On February 19, 2009, the U.S. Department of Justice filed papers seeking to have a federal court in Miami compel Switzerland-based UBS to turn over to the Internal Revenue Service (IRS) the identities of as many as 52,000 owners of UBS bank and securities accounts.
Persons holding UBS accounts may be concerned about whether they reported the existence of these foreign financial accounts to the IRS as required and correctly reported the U.S. income tax associated with the accounts. After the lawsuit was filed, the commissioner of the IRS suggested that taxpayers could voluntarily disclose the existence of those accounts and if necessary make corrective back filings with the IRS, and that, if done quickly, taxpayers could qualify for treatment under the IRS’s Voluntary Disclosure Policy, which is designed to give more lenient treatment to taxpayers who voluntarily come forward to satisfy their tax obligations. The court proceedings in Miami are expected to move quickly, with the Department of Justice signaling that it is committed to an accelerated resolution of the case.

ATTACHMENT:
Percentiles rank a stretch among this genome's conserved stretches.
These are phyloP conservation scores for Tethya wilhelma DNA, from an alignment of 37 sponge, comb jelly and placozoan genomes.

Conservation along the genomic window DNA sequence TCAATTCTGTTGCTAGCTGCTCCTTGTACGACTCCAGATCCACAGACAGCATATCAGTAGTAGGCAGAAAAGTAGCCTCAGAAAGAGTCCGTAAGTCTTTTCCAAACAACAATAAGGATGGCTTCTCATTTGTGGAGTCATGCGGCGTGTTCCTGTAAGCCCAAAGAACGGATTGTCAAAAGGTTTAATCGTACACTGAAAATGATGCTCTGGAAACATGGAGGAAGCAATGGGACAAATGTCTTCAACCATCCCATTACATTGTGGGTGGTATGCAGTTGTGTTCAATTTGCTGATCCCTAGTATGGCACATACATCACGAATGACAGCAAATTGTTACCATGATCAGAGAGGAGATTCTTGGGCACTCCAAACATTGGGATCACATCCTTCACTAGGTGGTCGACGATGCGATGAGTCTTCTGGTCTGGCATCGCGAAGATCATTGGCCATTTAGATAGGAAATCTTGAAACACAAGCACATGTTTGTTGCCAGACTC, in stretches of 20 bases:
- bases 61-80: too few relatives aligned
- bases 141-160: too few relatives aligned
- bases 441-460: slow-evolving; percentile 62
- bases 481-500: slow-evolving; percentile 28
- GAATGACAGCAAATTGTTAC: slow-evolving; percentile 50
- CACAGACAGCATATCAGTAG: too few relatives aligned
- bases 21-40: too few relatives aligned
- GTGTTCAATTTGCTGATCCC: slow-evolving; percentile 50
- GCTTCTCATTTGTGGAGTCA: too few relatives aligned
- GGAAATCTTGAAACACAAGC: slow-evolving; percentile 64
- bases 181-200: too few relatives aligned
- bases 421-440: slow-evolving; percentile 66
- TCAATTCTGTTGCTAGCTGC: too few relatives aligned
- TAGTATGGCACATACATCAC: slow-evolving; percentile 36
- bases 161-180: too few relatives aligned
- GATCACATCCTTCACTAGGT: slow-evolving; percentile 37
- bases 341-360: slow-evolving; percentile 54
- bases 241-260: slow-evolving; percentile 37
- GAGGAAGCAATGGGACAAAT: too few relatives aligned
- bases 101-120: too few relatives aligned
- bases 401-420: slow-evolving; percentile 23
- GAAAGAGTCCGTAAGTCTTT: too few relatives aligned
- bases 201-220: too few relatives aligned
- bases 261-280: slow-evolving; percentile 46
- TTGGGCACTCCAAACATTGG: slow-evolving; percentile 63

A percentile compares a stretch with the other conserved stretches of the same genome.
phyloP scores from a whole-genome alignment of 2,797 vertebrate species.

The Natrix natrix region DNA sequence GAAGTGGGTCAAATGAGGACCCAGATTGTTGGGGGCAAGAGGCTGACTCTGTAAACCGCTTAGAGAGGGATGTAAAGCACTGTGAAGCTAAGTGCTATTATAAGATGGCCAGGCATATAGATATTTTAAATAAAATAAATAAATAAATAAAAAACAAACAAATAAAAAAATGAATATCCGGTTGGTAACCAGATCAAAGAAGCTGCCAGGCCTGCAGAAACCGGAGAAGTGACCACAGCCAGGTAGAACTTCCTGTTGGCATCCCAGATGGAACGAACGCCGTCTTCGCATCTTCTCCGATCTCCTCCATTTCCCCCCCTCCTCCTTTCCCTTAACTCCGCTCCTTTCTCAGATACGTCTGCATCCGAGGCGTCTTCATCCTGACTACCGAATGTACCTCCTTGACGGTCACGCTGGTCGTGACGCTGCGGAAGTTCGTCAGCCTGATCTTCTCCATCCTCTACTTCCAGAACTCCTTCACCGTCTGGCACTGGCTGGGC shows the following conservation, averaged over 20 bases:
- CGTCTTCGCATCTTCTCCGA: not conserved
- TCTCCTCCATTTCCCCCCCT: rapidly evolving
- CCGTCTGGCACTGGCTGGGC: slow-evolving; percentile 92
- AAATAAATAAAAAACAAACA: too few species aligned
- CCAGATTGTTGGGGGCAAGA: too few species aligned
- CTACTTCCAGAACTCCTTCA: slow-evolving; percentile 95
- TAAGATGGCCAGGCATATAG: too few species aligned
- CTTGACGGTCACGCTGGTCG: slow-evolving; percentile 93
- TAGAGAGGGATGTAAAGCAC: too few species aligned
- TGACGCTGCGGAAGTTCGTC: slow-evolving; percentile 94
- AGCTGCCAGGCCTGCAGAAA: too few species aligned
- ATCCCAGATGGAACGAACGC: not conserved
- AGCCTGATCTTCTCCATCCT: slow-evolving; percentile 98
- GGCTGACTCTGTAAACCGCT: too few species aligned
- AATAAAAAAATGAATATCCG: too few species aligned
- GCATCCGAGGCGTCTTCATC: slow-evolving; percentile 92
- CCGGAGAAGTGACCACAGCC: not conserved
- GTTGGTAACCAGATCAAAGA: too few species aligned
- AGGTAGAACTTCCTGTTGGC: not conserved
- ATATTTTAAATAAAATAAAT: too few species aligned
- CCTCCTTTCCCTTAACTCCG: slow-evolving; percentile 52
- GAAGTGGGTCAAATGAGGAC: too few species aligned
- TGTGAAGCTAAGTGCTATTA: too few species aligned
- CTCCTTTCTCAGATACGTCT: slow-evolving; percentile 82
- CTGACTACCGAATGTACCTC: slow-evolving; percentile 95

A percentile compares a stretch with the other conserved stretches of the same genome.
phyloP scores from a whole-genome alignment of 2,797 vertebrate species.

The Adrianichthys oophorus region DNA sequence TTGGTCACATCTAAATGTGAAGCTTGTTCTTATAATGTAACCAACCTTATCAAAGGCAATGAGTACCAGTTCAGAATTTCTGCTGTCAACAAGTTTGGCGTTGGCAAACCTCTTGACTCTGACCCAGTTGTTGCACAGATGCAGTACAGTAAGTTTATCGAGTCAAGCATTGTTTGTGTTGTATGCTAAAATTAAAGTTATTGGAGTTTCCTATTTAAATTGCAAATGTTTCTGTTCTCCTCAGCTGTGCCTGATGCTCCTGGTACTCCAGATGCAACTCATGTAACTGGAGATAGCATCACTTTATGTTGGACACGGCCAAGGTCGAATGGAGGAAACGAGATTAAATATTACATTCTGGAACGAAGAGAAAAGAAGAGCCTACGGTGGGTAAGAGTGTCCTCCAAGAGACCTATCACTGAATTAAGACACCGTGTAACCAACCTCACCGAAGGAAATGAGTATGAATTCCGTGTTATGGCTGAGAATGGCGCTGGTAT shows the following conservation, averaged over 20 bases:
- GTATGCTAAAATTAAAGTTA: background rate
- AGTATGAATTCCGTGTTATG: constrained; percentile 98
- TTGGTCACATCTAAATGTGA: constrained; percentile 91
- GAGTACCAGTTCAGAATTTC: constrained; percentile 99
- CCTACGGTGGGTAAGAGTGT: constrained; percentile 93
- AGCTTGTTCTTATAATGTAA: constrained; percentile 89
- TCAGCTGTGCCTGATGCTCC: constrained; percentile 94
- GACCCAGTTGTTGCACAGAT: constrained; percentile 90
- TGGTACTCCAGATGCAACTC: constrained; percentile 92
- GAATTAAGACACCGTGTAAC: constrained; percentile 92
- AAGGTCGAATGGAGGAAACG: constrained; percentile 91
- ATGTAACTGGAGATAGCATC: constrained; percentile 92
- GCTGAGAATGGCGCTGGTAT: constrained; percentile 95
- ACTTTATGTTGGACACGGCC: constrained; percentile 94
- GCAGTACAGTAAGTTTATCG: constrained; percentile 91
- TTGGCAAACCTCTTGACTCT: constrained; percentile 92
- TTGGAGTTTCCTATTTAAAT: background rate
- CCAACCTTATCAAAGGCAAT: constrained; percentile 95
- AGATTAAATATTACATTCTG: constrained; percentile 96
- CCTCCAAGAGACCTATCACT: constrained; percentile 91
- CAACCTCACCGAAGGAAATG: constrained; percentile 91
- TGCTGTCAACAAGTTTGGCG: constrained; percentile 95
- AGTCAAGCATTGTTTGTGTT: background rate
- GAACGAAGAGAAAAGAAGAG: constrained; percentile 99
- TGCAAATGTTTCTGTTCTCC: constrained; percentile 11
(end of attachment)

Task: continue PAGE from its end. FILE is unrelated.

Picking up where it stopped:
There are, however, potentially serious ramifications associated with such disclosures. Taxpayers, therefore, may be caught between a rock and a hard place, and should consult their tax lawyer quickly to determine the best course of action.